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Germany's ex-FM to join board of Siemens-Alstom

Xinhua Financein BERLIN
2018-05-17 10:48

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German ex-foreign minister Sigmar Gabriel (SPD) confirmed on Wednesday that he has been nominated to join the supervisory board of the new company created by a merger of Siemens's and Alstom's respective train manufacturing units.

Questioned by the press on the subject, Gabriel emphasized that he had provided the federal government in Berlin with timely and comprehensive information about his planned career move.

Following the veteran politician's recent replacement with Heiko Maas (SPD) in the new "grand coalition', he was hereby abiding by regulations concerning the professional conduct of individuals who have from departed public service.

"Of course, I have ensured that I am in full compliance with regulations for former members of the federal government which were established during the last legislative period" Gabriel said. The ex-foreign minister added that he would allow one year to expire since his departure from government in March 2018 before joining the Siemens-Alstom board.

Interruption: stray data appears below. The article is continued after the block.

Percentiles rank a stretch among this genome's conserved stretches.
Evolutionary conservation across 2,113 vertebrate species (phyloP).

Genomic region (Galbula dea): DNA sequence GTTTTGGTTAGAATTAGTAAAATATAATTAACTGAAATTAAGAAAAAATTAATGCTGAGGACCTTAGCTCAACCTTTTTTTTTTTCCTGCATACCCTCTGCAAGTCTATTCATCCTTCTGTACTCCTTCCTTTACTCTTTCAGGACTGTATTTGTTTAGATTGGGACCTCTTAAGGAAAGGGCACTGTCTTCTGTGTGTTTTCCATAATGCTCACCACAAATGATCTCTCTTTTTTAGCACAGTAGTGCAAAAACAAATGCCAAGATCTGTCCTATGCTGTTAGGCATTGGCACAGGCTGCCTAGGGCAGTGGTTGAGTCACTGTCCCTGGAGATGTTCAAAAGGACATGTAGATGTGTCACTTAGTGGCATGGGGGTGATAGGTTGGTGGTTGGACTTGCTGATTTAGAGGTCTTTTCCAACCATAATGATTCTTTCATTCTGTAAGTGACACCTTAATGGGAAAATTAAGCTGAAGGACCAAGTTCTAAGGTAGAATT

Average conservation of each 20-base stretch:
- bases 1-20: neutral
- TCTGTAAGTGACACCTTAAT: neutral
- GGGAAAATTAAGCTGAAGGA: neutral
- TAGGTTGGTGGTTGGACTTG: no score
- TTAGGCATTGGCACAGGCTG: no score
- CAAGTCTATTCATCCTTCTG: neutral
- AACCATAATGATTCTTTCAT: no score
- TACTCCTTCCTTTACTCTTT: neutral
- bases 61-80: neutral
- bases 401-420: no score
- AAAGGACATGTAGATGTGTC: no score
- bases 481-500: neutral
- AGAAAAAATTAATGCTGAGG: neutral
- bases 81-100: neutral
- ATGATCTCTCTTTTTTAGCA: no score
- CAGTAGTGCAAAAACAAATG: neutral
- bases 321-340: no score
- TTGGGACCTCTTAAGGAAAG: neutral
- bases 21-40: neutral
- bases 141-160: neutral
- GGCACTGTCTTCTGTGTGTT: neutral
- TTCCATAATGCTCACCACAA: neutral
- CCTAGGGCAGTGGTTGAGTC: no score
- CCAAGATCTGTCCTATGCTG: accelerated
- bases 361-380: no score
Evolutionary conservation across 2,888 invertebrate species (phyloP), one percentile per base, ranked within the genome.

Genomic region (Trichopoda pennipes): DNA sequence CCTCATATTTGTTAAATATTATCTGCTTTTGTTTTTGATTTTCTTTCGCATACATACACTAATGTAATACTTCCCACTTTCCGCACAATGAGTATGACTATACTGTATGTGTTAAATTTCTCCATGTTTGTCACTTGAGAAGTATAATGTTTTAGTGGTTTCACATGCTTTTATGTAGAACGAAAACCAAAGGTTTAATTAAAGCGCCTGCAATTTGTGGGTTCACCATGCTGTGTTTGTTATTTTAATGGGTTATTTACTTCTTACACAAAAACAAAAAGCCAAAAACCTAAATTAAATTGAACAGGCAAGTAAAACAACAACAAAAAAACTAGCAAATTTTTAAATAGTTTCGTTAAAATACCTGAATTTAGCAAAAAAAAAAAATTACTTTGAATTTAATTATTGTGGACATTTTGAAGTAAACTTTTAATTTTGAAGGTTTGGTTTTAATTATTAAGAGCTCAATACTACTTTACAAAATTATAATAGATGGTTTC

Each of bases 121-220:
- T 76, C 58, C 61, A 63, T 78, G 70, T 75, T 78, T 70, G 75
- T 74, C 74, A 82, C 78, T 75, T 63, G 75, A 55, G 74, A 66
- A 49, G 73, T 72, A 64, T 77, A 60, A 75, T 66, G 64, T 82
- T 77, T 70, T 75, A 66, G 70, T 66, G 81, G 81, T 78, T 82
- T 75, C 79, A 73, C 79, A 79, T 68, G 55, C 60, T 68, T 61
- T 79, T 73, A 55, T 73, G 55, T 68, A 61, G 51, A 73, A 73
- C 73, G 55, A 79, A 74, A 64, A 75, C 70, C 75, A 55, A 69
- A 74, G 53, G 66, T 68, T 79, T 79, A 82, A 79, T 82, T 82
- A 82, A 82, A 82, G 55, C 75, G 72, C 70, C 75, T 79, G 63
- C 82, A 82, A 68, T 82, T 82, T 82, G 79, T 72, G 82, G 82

Siemens and Alstom both announced the fusion of their train manufacturing units back in the fall of 2017. The two industrial companies have expressed hope that their Franco-German merger can formally begin operating by the end of 2018 but still require approval by European antitrust authorities.

The producers of the ICE and TGV highspeed trains want to grow by more than four percent per year together and achieve combined revenue of more than 20 billion euros (16.9 billion U.S. dollars) as "Siemens Alstom" by 2023. "We have the strength and desire to create a European champion on the global market," Siemens CEO Joe Kaeser said during the first announcement of the deal.

Back in his role as minister for the economy in 2014, Gabriel was already involved in earlier discussions between Siemens and Alstom over a potential sale of the latter's power plant business. Although the SPD politician favored a German-French alliance in the sector at the time, Siemens' U.S. competitor General Electric was ultimately successful with its bid to take over the Alstom unit.
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